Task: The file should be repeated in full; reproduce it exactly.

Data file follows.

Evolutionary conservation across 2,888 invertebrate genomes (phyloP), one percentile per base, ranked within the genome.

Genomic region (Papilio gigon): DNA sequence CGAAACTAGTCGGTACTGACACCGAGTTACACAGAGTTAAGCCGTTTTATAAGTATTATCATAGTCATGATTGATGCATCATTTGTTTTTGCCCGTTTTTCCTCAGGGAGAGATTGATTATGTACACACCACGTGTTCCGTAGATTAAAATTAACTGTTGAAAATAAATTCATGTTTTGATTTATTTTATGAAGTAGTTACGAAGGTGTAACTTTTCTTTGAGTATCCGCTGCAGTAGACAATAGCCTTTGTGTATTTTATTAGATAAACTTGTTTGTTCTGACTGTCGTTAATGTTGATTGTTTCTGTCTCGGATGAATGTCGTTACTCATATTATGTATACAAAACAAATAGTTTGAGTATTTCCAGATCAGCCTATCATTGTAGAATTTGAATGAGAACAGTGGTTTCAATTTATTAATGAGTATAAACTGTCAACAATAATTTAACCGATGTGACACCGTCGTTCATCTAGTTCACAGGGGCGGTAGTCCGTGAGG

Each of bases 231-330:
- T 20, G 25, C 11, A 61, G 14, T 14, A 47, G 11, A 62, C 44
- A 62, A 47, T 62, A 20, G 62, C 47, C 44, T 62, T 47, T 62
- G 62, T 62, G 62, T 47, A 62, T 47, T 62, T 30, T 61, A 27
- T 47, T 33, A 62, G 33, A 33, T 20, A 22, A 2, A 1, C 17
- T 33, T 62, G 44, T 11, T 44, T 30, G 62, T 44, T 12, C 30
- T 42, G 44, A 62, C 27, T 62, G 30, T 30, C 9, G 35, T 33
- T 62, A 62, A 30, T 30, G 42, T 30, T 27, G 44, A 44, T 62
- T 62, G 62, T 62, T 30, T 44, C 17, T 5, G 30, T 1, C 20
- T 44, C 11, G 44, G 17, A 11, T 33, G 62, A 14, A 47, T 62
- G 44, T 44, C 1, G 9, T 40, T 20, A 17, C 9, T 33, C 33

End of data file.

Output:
Evolutionary conservation across 2,888 invertebrate genomes (phyloP), one percentile per base, ranked within the genome.

Genomic region (Papilio gigon): DNA sequence CGAAACTAGTCGGTACTGACACCGAGTTACACAGAGTTAAGCCGTTTTATAAGTATTATCATAGTCATGATTGATGCATCATTTGTTTTTGCCCGTTTTTCCTCAGGGAGAGATTGATTATGTACACACCACGTGTTCCGTAGATTAAAATTAACTGTTGAAAATAAATTCATGTTTTGATTTATTTTATGAAGTAGTTACGAAGGTGTAACTTTTCTTTGAGTATCCGCTGCAGTAGACAATAGCCTTTGTGTATTTTATTAGATAAACTTGTTTGTTCTGACTGTCGTTAATGTTGATTGTTTCTGTCTCGGATGAATGTCGTTACTCATATTATGTATACAAAACAAATAGTTTGAGTATTTCCAGATCAGCCTATCATTGTAGAATTTGAATGAGAACAGTGGTTTCAATTTATTAATGAGTATAAACTGTCAACAATAATTTAACCGATGTGACACCGTCGTTCATCTAGTTCACAGGGGCGGTAGTCCGTGAGG

Each of bases 231-330:
- T 20, G 25, C 11, A 61, G 14, T 14, A 47, G 11, A 62, C 44
- A 62, A 47, T 62, A 20, G 62, C 47, C 44, T 62, T 47, T 62
- G 62, T 62, G 62, T 47, A 62, T 47, T 62, T 30, T 61, A 27
- T 47, T 33, A 62, G 33, A 33, T 20, A 22, A 2, A 1, C 17
- T 33, T 62, G 44, T 11, T 44, T 30, G 62, T 44, T 12, C 30
- T 42, G 44, A 62, C 27, T 62, G 30, T 30, C 9, G 35, T 33
- T 62, A 62, A 30, T 30, G 42, T 30, T 27, G 44, A 44, T 62
- T 62, G 62, T 62, T 30, T 44, C 17, T 5, G 30, T 1, C 20
- T 44, C 11, G 44, G 17, A 11, T 33, G 62, A 14, A 47, T 62
- G 44, T 44, C 1, G 9, T 40, T 20, A 17, C 9, T 33, C 33